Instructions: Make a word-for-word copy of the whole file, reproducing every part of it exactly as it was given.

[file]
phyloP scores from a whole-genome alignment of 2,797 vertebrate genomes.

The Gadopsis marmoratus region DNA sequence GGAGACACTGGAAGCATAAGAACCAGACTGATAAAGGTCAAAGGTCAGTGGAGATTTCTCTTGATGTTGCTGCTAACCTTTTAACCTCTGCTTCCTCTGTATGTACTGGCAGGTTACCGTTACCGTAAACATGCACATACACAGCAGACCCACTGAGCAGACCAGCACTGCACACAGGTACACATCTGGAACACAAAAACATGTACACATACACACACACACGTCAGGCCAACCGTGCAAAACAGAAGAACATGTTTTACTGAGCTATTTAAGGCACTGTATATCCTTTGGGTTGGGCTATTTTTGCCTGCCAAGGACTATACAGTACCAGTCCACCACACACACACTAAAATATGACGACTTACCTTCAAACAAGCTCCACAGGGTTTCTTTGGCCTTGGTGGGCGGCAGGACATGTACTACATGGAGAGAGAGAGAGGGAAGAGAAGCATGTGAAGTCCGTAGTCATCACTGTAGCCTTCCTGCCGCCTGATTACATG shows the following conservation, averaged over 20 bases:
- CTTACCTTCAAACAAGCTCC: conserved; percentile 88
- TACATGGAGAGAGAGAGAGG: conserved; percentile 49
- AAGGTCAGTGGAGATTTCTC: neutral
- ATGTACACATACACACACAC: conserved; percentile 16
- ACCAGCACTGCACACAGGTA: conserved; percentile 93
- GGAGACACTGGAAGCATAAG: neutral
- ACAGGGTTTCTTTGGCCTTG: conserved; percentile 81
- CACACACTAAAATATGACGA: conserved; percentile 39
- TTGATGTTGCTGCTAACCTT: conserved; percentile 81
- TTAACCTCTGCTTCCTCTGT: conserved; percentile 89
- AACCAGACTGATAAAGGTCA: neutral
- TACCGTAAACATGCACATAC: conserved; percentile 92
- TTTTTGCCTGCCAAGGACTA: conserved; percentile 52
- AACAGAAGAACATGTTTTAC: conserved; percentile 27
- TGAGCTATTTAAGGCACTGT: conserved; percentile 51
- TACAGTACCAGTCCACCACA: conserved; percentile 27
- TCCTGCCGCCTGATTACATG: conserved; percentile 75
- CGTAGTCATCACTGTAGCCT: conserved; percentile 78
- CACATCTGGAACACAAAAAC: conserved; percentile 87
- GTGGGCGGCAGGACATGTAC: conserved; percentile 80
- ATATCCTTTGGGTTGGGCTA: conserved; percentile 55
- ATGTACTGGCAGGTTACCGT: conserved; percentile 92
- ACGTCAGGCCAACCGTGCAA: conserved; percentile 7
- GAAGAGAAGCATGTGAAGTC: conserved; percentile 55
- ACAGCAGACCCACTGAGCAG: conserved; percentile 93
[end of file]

phyloP scores from a whole-genome alignment of 2,797 vertebrate genomes.

The Gadopsis marmoratus region DNA sequence GGAGACACTGGAAGCATAAGAACCAGACTGATAAAGGTCAAAGGTCAGTGGAGATTTCTCTTGATGTTGCTGCTAACCTTTTAACCTCTGCTTCCTCTGTATGTACTGGCAGGTTACCGTTACCGTAAACATGCACATACACAGCAGACCCACTGAGCAGACCAGCACTGCACACAGGTACACATCTGGAACACAAAAACATGTACACATACACACACACACGTCAGGCCAACCGTGCAAAACAGAAGAACATGTTTTACTGAGCTATTTAAGGCACTGTATATCCTTTGGGTTGGGCTATTTTTGCCTGCCAAGGACTATACAGTACCAGTCCACCACACACACACTAAAATATGACGACTTACCTTCAAACAAGCTCCACAGGGTTTCTTTGGCCTTGGTGGGCGGCAGGACATGTACTACATGGAGAGAGAGAGAGGGAAGAGAAGCATGTGAAGTCCGTAGTCATCACTGTAGCCTTCCTGCCGCCTGATTACATG shows the following conservation, averaged over 20 bases:
- CTTACCTTCAAACAAGCTCC: conserved; percentile 88
- TACATGGAGAGAGAGAGAGG: conserved; percentile 49
- AAGGTCAGTGGAGATTTCTC: neutral
- ATGTACACATACACACACAC: conserved; percentile 16
- ACCAGCACTGCACACAGGTA: conserved; percentile 93
- GGAGACACTGGAAGCATAAG: neutral
- ACAGGGTTTCTTTGGCCTTG: conserved; percentile 81
- CACACACTAAAATATGACGA: conserved; percentile 39
- TTGATGTTGCTGCTAACCTT: conserved; percentile 81
- TTAACCTCTGCTTCCTCTGT: conserved; percentile 89
- AACCAGACTGATAAAGGTCA: neutral
- TACCGTAAACATGCACATAC: conserved; percentile 92
- TTTTTGCCTGCCAAGGACTA: conserved; percentile 52
- AACAGAAGAACATGTTTTAC: conserved; percentile 27
- TGAGCTATTTAAGGCACTGT: conserved; percentile 51
- TACAGTACCAGTCCACCACA: conserved; percentile 27
- TCCTGCCGCCTGATTACATG: conserved; percentile 75
- CGTAGTCATCACTGTAGCCT: conserved; percentile 78
- CACATCTGGAACACAAAAAC: conserved; percentile 87
- GTGGGCGGCAGGACATGTAC: conserved; percentile 80
- ATATCCTTTGGGTTGGGCTA: conserved; percentile 55
- ATGTACTGGCAGGTTACCGT: conserved; percentile 92
- ACGTCAGGCCAACCGTGCAA: conserved; percentile 7
- GAAGAGAAGCATGTGAAGTC: conserved; percentile 55
- ACAGCAGACCCACTGAGCAG: conserved; percentile 93